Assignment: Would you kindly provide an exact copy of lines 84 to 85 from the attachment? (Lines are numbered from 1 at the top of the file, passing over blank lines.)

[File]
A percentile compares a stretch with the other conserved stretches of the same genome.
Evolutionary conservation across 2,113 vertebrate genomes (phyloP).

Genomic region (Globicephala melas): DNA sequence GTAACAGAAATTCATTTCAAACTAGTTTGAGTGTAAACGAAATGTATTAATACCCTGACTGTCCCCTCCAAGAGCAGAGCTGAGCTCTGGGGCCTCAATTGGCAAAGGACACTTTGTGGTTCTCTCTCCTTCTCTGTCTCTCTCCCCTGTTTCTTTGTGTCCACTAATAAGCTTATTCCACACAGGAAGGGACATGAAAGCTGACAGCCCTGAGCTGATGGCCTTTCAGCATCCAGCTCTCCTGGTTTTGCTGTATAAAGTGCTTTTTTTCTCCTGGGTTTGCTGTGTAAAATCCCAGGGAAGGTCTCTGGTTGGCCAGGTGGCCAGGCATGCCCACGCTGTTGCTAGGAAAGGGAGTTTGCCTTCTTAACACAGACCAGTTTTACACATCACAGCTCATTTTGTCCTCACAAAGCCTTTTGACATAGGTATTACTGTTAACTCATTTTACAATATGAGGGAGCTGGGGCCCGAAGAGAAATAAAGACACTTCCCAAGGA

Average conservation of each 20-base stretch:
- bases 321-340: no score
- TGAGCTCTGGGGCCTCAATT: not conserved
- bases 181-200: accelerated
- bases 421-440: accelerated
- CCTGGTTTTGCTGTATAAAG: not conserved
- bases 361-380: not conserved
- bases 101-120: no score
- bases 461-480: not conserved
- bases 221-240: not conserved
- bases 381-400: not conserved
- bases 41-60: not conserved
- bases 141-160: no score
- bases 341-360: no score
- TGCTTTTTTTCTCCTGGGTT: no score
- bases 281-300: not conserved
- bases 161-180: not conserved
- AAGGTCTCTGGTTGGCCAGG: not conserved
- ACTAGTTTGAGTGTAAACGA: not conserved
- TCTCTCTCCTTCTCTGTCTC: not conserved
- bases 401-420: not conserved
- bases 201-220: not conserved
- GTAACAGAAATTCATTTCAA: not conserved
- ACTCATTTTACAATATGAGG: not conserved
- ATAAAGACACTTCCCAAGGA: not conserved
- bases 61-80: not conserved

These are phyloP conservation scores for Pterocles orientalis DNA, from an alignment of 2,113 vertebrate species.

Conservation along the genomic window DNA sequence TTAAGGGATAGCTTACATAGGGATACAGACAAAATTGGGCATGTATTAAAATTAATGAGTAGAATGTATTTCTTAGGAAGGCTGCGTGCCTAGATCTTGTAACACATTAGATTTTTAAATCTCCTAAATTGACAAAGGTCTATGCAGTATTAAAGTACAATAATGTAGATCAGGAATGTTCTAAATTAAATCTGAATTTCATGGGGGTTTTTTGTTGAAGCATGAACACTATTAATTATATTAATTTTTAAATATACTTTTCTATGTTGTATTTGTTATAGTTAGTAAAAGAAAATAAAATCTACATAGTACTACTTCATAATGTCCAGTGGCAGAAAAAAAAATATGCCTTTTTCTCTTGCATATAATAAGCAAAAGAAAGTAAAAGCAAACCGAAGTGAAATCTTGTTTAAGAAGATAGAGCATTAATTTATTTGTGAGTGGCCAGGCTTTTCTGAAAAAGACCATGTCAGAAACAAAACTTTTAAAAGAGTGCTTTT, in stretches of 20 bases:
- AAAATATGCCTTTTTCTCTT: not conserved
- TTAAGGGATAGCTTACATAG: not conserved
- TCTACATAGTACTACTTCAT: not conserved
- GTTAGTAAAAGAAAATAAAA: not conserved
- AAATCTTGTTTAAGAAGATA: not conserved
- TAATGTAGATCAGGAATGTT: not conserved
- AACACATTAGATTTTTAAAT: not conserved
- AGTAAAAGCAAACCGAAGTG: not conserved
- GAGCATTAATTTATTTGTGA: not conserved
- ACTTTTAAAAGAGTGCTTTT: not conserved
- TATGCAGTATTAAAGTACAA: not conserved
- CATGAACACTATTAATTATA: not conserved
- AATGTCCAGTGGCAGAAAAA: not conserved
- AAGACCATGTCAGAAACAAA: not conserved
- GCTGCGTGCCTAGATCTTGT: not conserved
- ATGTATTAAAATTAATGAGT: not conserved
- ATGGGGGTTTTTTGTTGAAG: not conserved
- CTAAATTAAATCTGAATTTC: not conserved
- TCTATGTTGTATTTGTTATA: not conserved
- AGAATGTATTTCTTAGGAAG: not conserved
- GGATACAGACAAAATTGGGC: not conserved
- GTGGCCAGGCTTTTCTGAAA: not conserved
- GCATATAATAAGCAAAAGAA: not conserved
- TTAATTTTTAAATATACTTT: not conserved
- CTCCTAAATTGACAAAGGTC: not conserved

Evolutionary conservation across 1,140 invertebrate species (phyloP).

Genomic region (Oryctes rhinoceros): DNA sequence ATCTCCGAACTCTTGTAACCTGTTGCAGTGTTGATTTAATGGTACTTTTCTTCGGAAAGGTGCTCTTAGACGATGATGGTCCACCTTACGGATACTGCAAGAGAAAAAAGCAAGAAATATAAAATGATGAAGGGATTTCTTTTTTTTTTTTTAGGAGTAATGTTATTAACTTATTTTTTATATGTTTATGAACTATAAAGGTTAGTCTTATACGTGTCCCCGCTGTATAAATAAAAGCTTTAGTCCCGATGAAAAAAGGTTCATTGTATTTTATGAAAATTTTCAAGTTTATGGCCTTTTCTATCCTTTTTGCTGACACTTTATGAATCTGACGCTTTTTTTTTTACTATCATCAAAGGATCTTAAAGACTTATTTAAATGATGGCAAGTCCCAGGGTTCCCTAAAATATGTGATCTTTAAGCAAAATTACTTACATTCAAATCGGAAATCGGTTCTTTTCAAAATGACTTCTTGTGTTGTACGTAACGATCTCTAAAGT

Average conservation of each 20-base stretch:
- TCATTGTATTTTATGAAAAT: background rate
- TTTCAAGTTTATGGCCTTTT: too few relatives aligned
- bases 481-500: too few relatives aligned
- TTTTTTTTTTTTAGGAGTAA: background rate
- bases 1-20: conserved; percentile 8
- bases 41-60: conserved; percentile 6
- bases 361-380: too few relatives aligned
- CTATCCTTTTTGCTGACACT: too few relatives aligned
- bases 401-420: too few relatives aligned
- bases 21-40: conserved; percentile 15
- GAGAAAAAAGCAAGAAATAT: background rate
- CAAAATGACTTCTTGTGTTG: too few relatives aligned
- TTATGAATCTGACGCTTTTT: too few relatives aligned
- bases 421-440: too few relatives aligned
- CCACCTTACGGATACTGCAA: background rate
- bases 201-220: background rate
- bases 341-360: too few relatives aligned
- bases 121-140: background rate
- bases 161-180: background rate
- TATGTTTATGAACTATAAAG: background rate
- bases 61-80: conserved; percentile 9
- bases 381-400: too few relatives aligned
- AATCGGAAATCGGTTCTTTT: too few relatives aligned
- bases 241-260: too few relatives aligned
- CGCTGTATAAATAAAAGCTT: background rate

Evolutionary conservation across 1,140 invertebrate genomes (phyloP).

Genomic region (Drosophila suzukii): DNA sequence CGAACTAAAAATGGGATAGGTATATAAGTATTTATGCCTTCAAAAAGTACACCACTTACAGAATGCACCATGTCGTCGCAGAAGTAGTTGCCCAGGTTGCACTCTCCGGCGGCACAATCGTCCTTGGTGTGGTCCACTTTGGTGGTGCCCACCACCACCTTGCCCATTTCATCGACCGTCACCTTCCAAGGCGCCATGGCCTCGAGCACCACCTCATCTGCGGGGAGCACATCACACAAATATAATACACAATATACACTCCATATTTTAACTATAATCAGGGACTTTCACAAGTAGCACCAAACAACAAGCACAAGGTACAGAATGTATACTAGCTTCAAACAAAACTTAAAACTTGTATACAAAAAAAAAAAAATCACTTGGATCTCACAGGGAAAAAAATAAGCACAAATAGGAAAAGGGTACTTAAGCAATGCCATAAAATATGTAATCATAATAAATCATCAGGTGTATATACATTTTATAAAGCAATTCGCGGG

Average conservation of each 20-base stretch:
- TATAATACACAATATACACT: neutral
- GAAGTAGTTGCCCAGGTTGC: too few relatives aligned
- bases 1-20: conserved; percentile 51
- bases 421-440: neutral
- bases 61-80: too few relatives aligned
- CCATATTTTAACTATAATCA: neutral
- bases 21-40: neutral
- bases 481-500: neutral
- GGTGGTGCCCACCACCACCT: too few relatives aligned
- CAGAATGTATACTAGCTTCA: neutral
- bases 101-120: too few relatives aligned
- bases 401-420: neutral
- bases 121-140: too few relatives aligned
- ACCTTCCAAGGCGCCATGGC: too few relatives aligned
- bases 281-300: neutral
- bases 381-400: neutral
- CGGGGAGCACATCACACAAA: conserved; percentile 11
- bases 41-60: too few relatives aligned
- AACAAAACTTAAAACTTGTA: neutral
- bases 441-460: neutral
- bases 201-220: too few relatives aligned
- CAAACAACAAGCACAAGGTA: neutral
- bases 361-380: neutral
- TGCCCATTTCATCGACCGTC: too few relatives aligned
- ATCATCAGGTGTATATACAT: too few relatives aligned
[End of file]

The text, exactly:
- CGCTGTATAAATAAAAGCTT: background rate

Evolutionary conservation across 1,140 invertebrate genomes (phyloP).